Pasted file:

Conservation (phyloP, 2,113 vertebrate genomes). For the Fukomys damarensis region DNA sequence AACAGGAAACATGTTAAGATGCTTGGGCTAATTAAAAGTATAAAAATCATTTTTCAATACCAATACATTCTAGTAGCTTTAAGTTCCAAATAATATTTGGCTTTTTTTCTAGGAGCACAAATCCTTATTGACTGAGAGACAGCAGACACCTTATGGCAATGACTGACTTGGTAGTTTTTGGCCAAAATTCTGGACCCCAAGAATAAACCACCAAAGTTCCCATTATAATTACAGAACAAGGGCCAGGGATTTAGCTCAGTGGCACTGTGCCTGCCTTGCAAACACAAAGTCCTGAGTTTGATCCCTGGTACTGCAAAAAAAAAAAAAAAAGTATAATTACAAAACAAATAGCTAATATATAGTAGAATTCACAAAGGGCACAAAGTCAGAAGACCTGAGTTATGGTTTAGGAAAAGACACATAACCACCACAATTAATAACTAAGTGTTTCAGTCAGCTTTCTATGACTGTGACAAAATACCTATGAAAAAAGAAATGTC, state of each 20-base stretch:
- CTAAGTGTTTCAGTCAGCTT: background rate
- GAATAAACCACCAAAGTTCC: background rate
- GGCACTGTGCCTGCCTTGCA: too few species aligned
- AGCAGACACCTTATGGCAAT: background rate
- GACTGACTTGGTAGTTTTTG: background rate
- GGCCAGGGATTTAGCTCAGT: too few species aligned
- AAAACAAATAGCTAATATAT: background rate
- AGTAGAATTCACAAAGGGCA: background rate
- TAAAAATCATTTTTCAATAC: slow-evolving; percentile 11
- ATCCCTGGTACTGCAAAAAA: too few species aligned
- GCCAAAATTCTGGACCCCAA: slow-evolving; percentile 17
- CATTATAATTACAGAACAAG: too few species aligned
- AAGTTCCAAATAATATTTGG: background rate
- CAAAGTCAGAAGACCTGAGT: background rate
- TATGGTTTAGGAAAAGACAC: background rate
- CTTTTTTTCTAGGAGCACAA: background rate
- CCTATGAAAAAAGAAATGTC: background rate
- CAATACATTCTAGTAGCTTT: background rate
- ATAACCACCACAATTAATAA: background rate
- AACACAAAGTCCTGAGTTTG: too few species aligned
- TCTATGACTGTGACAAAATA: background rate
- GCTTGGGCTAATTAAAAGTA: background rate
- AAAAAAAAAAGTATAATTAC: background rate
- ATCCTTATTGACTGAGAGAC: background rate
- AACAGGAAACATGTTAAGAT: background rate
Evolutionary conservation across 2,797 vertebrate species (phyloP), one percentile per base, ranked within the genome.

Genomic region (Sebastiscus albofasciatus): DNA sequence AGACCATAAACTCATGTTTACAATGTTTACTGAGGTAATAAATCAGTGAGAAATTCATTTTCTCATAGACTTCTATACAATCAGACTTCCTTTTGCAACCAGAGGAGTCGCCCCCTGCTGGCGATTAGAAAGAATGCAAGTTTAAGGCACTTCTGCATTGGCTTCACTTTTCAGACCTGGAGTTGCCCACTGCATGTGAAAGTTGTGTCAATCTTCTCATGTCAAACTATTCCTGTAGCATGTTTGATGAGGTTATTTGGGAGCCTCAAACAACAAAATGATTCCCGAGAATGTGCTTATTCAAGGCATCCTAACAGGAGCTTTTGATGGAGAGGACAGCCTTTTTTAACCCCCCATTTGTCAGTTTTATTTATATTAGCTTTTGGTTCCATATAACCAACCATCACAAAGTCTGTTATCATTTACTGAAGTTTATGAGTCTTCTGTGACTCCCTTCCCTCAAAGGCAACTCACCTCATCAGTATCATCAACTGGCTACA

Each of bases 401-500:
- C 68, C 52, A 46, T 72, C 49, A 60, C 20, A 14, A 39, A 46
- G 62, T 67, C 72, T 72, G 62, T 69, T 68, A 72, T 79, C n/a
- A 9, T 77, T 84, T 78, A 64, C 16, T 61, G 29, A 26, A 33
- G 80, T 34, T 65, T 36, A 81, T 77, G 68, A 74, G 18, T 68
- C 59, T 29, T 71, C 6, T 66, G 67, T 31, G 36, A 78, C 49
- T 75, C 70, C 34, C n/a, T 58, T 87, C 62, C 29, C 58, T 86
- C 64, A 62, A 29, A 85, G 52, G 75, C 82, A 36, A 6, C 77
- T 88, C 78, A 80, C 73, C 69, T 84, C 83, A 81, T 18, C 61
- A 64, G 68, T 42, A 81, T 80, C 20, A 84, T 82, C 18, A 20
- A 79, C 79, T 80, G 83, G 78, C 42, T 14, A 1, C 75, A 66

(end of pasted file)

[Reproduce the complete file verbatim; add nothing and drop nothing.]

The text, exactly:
Conservation (phyloP, 2,113 vertebrate genomes). For the Fukomys damarensis region DNA sequence AACAGGAAACATGTTAAGATGCTTGGGCTAATTAAAAGTATAAAAATCATTTTTCAATACCAATACATTCTAGTAGCTTTAAGTTCCAAATAATATTTGGCTTTTTTTCTAGGAGCACAAATCCTTATTGACTGAGAGACAGCAGACACCTTATGGCAATGACTGACTTGGTAGTTTTTGGCCAAAATTCTGGACCCCAAGAATAAACCACCAAAGTTCCCATTATAATTACAGAACAAGGGCCAGGGATTTAGCTCAGTGGCACTGTGCCTGCCTTGCAAACACAAAGTCCTGAGTTTGATCCCTGGTACTGCAAAAAAAAAAAAAAAAGTATAATTACAAAACAAATAGCTAATATATAGTAGAATTCACAAAGGGCACAAAGTCAGAAGACCTGAGTTATGGTTTAGGAAAAGACACATAACCACCACAATTAATAACTAAGTGTTTCAGTCAGCTTTCTATGACTGTGACAAAATACCTATGAAAAAAGAAATGTC, state of each 20-base stretch:
- CTAAGTGTTTCAGTCAGCTT: background rate
- GAATAAACCACCAAAGTTCC: background rate
- GGCACTGTGCCTGCCTTGCA: too few species aligned
- AGCAGACACCTTATGGCAAT: background rate
- GACTGACTTGGTAGTTTTTG: background rate
- GGCCAGGGATTTAGCTCAGT: too few species aligned
- AAAACAAATAGCTAATATAT: background rate
- AGTAGAATTCACAAAGGGCA: background rate
- TAAAAATCATTTTTCAATAC: slow-evolving; percentile 11
- ATCCCTGGTACTGCAAAAAA: too few species aligned
- GCCAAAATTCTGGACCCCAA: slow-evolving; percentile 17
- CATTATAATTACAGAACAAG: too few species aligned
- AAGTTCCAAATAATATTTGG: background rate
- CAAAGTCAGAAGACCTGAGT: background rate
- TATGGTTTAGGAAAAGACAC: background rate
- CTTTTTTTCTAGGAGCACAA: background rate
- CCTATGAAAAAAGAAATGTC: background rate
- CAATACATTCTAGTAGCTTT: background rate
- ATAACCACCACAATTAATAA: background rate
- AACACAAAGTCCTGAGTTTG: too few species aligned
- TCTATGACTGTGACAAAATA: background rate
- GCTTGGGCTAATTAAAAGTA: background rate
- AAAAAAAAAAGTATAATTAC: background rate
- ATCCTTATTGACTGAGAGAC: background rate
- AACAGGAAACATGTTAAGAT: background rate
Evolutionary conservation across 2,797 vertebrate species (phyloP), one percentile per base, ranked within the genome.

Genomic region (Sebastiscus albofasciatus): DNA sequence AGACCATAAACTCATGTTTACAATGTTTACTGAGGTAATAAATCAGTGAGAAATTCATTTTCTCATAGACTTCTATACAATCAGACTTCCTTTTGCAACCAGAGGAGTCGCCCCCTGCTGGCGATTAGAAAGAATGCAAGTTTAAGGCACTTCTGCATTGGCTTCACTTTTCAGACCTGGAGTTGCCCACTGCATGTGAAAGTTGTGTCAATCTTCTCATGTCAAACTATTCCTGTAGCATGTTTGATGAGGTTATTTGGGAGCCTCAAACAACAAAATGATTCCCGAGAATGTGCTTATTCAAGGCATCCTAACAGGAGCTTTTGATGGAGAGGACAGCCTTTTTTAACCCCCCATTTGTCAGTTTTATTTATATTAGCTTTTGGTTCCATATAACCAACCATCACAAAGTCTGTTATCATTTACTGAAGTTTATGAGTCTTCTGTGACTCCCTTCCCTCAAAGGCAACTCACCTCATCAGTATCATCAACTGGCTACA

Each of bases 401-500:
- C 68, C 52, A 46, T 72, C 49, A 60, C 20, A 14, A 39, A 46
- G 62, T 67, C 72, T 72, G 62, T 69, T 68, A 72, T 79, C n/a
- A 9, T 77, T 84, T 78, A 64, C 16, T 61, G 29, A 26, A 33
- G 80, T 34, T 65, T 36, A 81, T 77, G 68, A 74, G 18, T 68
- C 59, T 29, T 71, C 6, T 66, G 67, T 31, G 36, A 78, C 49
- T 75, C 70, C 34, C n/a, T 58, T 87, C 62, C 29, C 58, T 86
- C 64, A 62, A 29, A 85, G 52, G 75, C 82, A 36, A 6, C 77
- T 88, C 78, A 80, C 73, C 69, T 84, C 83, A 81, T 18, C 61
- A 64, G 68, T 42, A 81, T 80, C 20, A 84, T 82, C 18, A 20
- A 79, C 79, T 80, G 83, G 78, C 42, T 14, A 1, C 75, A 66